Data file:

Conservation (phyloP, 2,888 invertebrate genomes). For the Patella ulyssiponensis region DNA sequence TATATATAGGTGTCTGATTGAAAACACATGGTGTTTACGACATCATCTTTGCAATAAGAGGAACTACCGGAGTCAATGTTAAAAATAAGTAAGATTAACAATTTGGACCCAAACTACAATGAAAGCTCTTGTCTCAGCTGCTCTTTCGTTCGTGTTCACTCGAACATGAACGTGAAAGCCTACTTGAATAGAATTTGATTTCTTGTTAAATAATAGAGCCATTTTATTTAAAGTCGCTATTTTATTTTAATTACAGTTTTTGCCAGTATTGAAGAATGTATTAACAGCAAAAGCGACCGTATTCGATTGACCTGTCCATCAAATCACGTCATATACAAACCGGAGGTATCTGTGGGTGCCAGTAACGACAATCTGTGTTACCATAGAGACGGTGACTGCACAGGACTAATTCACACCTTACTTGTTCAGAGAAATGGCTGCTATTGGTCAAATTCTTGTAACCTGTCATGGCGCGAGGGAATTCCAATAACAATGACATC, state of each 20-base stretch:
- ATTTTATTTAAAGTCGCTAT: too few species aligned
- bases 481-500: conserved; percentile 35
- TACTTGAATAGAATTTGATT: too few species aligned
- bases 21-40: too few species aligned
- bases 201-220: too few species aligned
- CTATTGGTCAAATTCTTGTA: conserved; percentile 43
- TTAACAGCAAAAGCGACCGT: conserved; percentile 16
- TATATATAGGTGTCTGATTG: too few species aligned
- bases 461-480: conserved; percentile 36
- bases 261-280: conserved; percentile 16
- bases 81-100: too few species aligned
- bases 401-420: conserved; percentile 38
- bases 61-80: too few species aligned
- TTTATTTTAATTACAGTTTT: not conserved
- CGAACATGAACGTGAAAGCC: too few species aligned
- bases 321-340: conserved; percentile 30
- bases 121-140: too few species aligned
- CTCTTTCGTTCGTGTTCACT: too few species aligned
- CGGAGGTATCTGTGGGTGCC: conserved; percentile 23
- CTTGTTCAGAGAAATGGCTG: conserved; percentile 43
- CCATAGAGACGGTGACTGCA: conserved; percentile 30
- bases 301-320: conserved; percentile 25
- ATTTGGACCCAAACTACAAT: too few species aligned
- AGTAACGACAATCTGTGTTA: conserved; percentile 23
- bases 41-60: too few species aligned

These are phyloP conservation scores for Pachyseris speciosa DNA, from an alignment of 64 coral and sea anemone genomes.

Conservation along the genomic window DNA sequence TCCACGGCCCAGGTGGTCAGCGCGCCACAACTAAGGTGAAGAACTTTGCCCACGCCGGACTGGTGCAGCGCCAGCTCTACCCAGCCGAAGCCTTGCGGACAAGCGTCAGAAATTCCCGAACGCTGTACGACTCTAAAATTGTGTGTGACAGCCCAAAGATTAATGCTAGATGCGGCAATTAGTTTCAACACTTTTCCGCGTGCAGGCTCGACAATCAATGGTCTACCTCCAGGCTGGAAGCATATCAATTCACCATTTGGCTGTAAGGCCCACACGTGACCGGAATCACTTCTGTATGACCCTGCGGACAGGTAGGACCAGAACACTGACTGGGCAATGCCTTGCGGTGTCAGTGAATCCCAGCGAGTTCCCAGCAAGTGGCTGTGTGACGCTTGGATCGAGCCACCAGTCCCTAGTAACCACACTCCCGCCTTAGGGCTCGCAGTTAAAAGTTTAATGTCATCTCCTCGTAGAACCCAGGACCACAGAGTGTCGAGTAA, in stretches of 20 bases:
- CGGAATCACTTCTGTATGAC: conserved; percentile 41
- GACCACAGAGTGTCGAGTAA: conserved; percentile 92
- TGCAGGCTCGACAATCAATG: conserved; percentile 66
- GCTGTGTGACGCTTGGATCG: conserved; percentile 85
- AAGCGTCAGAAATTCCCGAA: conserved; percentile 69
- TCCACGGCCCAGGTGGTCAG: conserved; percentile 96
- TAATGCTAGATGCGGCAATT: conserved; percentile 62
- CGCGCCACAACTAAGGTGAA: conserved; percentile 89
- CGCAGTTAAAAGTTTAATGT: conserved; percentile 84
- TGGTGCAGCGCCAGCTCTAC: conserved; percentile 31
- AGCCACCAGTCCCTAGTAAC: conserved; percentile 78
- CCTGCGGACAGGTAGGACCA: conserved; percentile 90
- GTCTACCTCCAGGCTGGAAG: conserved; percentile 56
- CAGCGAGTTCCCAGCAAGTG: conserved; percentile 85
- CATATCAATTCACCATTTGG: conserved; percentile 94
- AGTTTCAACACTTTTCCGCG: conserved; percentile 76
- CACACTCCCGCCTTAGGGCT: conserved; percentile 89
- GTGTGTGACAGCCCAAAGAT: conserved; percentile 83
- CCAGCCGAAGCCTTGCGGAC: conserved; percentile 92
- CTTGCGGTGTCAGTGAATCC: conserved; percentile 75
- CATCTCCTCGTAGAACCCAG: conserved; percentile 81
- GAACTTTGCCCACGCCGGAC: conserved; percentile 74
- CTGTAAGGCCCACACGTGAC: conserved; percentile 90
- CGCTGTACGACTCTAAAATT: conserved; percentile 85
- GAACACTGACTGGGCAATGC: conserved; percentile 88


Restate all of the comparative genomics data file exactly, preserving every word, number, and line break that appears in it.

Conservation (phyloP, 2,888 invertebrate genomes). For the Patella ulyssiponensis region DNA sequence TATATATAGGTGTCTGATTGAAAACACATGGTGTTTACGACATCATCTTTGCAATAAGAGGAACTACCGGAGTCAATGTTAAAAATAAGTAAGATTAACAATTTGGACCCAAACTACAATGAAAGCTCTTGTCTCAGCTGCTCTTTCGTTCGTGTTCACTCGAACATGAACGTGAAAGCCTACTTGAATAGAATTTGATTTCTTGTTAAATAATAGAGCCATTTTATTTAAAGTCGCTATTTTATTTTAATTACAGTTTTTGCCAGTATTGAAGAATGTATTAACAGCAAAAGCGACCGTATTCGATTGACCTGTCCATCAAATCACGTCATATACAAACCGGAGGTATCTGTGGGTGCCAGTAACGACAATCTGTGTTACCATAGAGACGGTGACTGCACAGGACTAATTCACACCTTACTTGTTCAGAGAAATGGCTGCTATTGGTCAAATTCTTGTAACCTGTCATGGCGCGAGGGAATTCCAATAACAATGACATC, state of each 20-base stretch:
- ATTTTATTTAAAGTCGCTAT: too few species aligned
- bases 481-500: conserved; percentile 35
- TACTTGAATAGAATTTGATT: too few species aligned
- bases 21-40: too few species aligned
- bases 201-220: too few species aligned
- CTATTGGTCAAATTCTTGTA: conserved; percentile 43
- TTAACAGCAAAAGCGACCGT: conserved; percentile 16
- TATATATAGGTGTCTGATTG: too few species aligned
- bases 461-480: conserved; percentile 36
- bases 261-280: conserved; percentile 16
- bases 81-100: too few species aligned
- bases 401-420: conserved; percentile 38
- bases 61-80: too few species aligned
- TTTATTTTAATTACAGTTTT: not conserved
- CGAACATGAACGTGAAAGCC: too few species aligned
- bases 321-340: conserved; percentile 30
- bases 121-140: too few species aligned
- CTCTTTCGTTCGTGTTCACT: too few species aligned
- CGGAGGTATCTGTGGGTGCC: conserved; percentile 23
- CTTGTTCAGAGAAATGGCTG: conserved; percentile 43
- CCATAGAGACGGTGACTGCA: conserved; percentile 30
- bases 301-320: conserved; percentile 25
- ATTTGGACCCAAACTACAAT: too few species aligned
- AGTAACGACAATCTGTGTTA: conserved; percentile 23
- bases 41-60: too few species aligned

These are phyloP conservation scores for Pachyseris speciosa DNA, from an alignment of 64 coral and sea anemone genomes.

Conservation along the genomic window DNA sequence TCCACGGCCCAGGTGGTCAGCGCGCCACAACTAAGGTGAAGAACTTTGCCCACGCCGGACTGGTGCAGCGCCAGCTCTACCCAGCCGAAGCCTTGCGGACAAGCGTCAGAAATTCCCGAACGCTGTACGACTCTAAAATTGTGTGTGACAGCCCAAAGATTAATGCTAGATGCGGCAATTAGTTTCAACACTTTTCCGCGTGCAGGCTCGACAATCAATGGTCTACCTCCAGGCTGGAAGCATATCAATTCACCATTTGGCTGTAAGGCCCACACGTGACCGGAATCACTTCTGTATGACCCTGCGGACAGGTAGGACCAGAACACTGACTGGGCAATGCCTTGCGGTGTCAGTGAATCCCAGCGAGTTCCCAGCAAGTGGCTGTGTGACGCTTGGATCGAGCCACCAGTCCCTAGTAACCACACTCCCGCCTTAGGGCTCGCAGTTAAAAGTTTAATGTCATCTCCTCGTAGAACCCAGGACCACAGAGTGTCGAGTAA, in stretches of 20 bases:
- CGGAATCACTTCTGTATGAC: conserved; percentile 41
- GACCACAGAGTGTCGAGTAA: conserved; percentile 92
- TGCAGGCTCGACAATCAATG: conserved; percentile 66
- GCTGTGTGACGCTTGGATCG: conserved; percentile 85
- AAGCGTCAGAAATTCCCGAA: conserved; percentile 69
- TCCACGGCCCAGGTGGTCAG: conserved; percentile 96
- TAATGCTAGATGCGGCAATT: conserved; percentile 62
- CGCGCCACAACTAAGGTGAA: conserved; percentile 89
- CGCAGTTAAAAGTTTAATGT: conserved; percentile 84
- TGGTGCAGCGCCAGCTCTAC: conserved; percentile 31
- AGCCACCAGTCCCTAGTAAC: conserved; percentile 78
- CCTGCGGACAGGTAGGACCA: conserved; percentile 90
- GTCTACCTCCAGGCTGGAAG: conserved; percentile 56
- CAGCGAGTTCCCAGCAAGTG: conserved; percentile 85
- CATATCAATTCACCATTTGG: conserved; percentile 94
- AGTTTCAACACTTTTCCGCG: conserved; percentile 76
- CACACTCCCGCCTTAGGGCT: conserved; percentile 89
- GTGTGTGACAGCCCAAAGAT: conserved; percentile 83
- CCAGCCGAAGCCTTGCGGAC: conserved; percentile 92
- CTTGCGGTGTCAGTGAATCC: conserved; percentile 75
- CATCTCCTCGTAGAACCCAG: conserved; percentile 81
- GAACTTTGCCCACGCCGGAC: conserved; percentile 74
- CTGTAAGGCCCACACGTGAC: conserved; percentile 90
- CGCTGTACGACTCTAAAATT: conserved; percentile 85
- GAACACTGACTGGGCAATGC: conserved; percentile 88